WARBREAKER is a Disappointing Novel

Is Brandon Sanderson’s work always this boring?

Caleb Rogers
4 min readMay 6


This is Warbreaker, with notes…

I’ve got a bone to pick with one of the top fantasy authors working today, Brandon Sanderson. And that’s this: I wasted hours on the book, Warbreaker. It’s boring as hell, and I don’t get why people seem to worship this guy’s storytelling.

Now that it’s clear I didn’t like the book at all, let’s dig into it.

The prologue showed me so much promise for a great story. It had great pacing, interesting scenery, a cool magic system, and a really cool sentient sword. Though, as a side note, I should add that I wondered if Sanderson thought up this magic system after seeing the title of Terry Pratchett’s book, The Color of Magic (or Colour of Magic, for the British).

Before the first chapter, I was intrigued… even excited about what the next six hundred pages would give me. I wasn’t expecting to be disappointed.

In the beginning of the book, we have some fairly standard fantasy elements — impending war, old treaties, arranged marriages, and an unruly princess who just wants to ride her horse across the countryside and play in the mud. I was all onboard because that all sounded fantastic!

It Was Not Fantastic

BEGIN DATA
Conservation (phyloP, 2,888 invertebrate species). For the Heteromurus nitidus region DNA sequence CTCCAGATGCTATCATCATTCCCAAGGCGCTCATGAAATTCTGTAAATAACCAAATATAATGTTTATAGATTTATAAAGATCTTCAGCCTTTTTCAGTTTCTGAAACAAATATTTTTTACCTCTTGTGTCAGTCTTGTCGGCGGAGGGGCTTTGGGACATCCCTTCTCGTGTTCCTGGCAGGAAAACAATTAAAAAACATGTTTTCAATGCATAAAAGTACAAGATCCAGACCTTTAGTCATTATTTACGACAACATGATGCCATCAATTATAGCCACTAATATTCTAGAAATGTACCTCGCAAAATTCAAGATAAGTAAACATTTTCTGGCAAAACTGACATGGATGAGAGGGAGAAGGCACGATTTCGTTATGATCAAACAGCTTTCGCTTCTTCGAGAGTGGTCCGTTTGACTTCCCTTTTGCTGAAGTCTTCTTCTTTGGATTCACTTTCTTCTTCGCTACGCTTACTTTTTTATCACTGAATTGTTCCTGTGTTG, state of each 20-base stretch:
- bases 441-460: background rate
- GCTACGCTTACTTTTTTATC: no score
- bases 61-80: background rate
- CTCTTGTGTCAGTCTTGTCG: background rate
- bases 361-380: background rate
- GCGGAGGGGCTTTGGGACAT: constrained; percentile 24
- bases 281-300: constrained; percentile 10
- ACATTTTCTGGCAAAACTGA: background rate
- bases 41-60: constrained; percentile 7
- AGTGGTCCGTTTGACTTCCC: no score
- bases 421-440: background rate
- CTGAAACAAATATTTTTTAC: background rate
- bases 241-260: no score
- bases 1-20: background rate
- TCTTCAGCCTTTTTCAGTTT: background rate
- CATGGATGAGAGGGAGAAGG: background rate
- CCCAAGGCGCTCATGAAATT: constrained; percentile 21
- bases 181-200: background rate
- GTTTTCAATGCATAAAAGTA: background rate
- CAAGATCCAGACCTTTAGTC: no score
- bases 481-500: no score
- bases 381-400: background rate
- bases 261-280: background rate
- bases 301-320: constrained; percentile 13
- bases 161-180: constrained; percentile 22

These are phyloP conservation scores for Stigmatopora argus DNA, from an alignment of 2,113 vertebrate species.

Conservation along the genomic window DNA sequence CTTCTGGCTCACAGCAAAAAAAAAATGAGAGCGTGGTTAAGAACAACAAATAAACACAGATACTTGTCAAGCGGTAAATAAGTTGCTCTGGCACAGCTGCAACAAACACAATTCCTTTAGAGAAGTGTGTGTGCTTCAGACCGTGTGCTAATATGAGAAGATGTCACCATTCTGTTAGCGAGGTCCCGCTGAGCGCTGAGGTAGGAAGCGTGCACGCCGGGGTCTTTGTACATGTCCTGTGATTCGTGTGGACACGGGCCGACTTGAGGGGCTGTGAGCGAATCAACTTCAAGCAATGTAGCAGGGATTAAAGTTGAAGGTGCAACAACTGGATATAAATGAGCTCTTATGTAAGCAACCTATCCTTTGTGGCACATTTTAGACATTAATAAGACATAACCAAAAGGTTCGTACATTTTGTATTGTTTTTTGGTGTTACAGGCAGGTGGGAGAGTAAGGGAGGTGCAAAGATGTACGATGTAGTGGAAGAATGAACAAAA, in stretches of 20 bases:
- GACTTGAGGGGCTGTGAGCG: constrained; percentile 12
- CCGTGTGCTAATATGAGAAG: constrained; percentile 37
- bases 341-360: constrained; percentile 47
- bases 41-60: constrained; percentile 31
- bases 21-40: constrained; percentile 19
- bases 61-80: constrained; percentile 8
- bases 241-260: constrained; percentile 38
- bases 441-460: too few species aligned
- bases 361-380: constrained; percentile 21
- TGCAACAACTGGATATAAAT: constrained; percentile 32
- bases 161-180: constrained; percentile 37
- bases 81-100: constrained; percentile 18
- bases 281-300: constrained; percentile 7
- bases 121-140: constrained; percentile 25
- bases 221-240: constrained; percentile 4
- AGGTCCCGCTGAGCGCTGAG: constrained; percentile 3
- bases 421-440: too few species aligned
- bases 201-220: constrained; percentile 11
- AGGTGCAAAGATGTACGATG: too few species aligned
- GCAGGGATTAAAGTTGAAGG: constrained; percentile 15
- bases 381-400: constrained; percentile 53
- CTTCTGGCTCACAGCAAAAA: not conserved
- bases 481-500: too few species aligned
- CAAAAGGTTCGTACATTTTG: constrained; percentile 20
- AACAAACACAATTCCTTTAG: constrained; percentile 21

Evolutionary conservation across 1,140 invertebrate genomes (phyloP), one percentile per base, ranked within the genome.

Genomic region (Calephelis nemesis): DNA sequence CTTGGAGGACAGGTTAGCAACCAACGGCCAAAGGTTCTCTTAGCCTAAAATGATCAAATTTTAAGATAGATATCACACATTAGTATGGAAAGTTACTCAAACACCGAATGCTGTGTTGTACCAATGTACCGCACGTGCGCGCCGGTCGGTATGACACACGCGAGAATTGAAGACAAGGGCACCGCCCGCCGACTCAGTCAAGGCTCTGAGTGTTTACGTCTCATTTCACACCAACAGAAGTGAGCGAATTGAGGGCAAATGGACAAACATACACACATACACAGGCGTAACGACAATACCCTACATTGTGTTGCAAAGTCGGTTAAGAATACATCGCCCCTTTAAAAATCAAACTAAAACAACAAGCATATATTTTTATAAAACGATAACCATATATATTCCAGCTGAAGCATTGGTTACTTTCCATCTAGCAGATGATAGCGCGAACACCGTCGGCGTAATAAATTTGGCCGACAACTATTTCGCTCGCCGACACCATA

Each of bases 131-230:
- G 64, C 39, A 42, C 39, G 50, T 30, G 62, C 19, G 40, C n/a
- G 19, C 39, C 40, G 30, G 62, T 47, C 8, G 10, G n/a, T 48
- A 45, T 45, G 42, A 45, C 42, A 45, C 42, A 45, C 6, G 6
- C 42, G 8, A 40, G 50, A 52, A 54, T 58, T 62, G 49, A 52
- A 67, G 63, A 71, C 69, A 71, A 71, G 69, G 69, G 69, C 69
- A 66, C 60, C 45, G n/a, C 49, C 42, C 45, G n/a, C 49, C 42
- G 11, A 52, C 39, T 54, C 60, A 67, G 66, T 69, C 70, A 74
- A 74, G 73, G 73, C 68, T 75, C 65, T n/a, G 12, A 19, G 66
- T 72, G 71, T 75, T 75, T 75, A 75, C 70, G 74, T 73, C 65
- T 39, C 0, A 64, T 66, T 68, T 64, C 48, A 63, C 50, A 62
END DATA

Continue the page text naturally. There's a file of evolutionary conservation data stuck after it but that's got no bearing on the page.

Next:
And then… NOTHING HAPPENS. Sure, some things happen, but at a snail’s pace. Everything that happened in the first 100 pages is entirely without consequence and could have been effectively shown in 20 or so pages of tight, impactful prose. But nope, that’s not what we get.

As I was nearing the 100-page mark, I realized I was unsure if I’d come across the inciting incident yet — the thing that sets the story into action and pushes the protagonist forward. I mean, it could have been when the unruly princess left for the foreign land. Or was it when the king decided to not quite honor the treaty, but still technically honor it? Or maybe it was when the rule-abiding other daughter went way off-script and throw a wrench into everyone’s plans? Maybe it was the god who wasn’t sure he was really a god, so he just wanted to drink wine all the time, and that character intro was the inciting incident?

You see? All of those things carried the same weight in the story, which was not much…



Caleb Rogers

Technology professional in Hollywood. Former top writer in Politics. Cheap coffee enthusiast. Join us: https://bit.ly/3i1tuwJ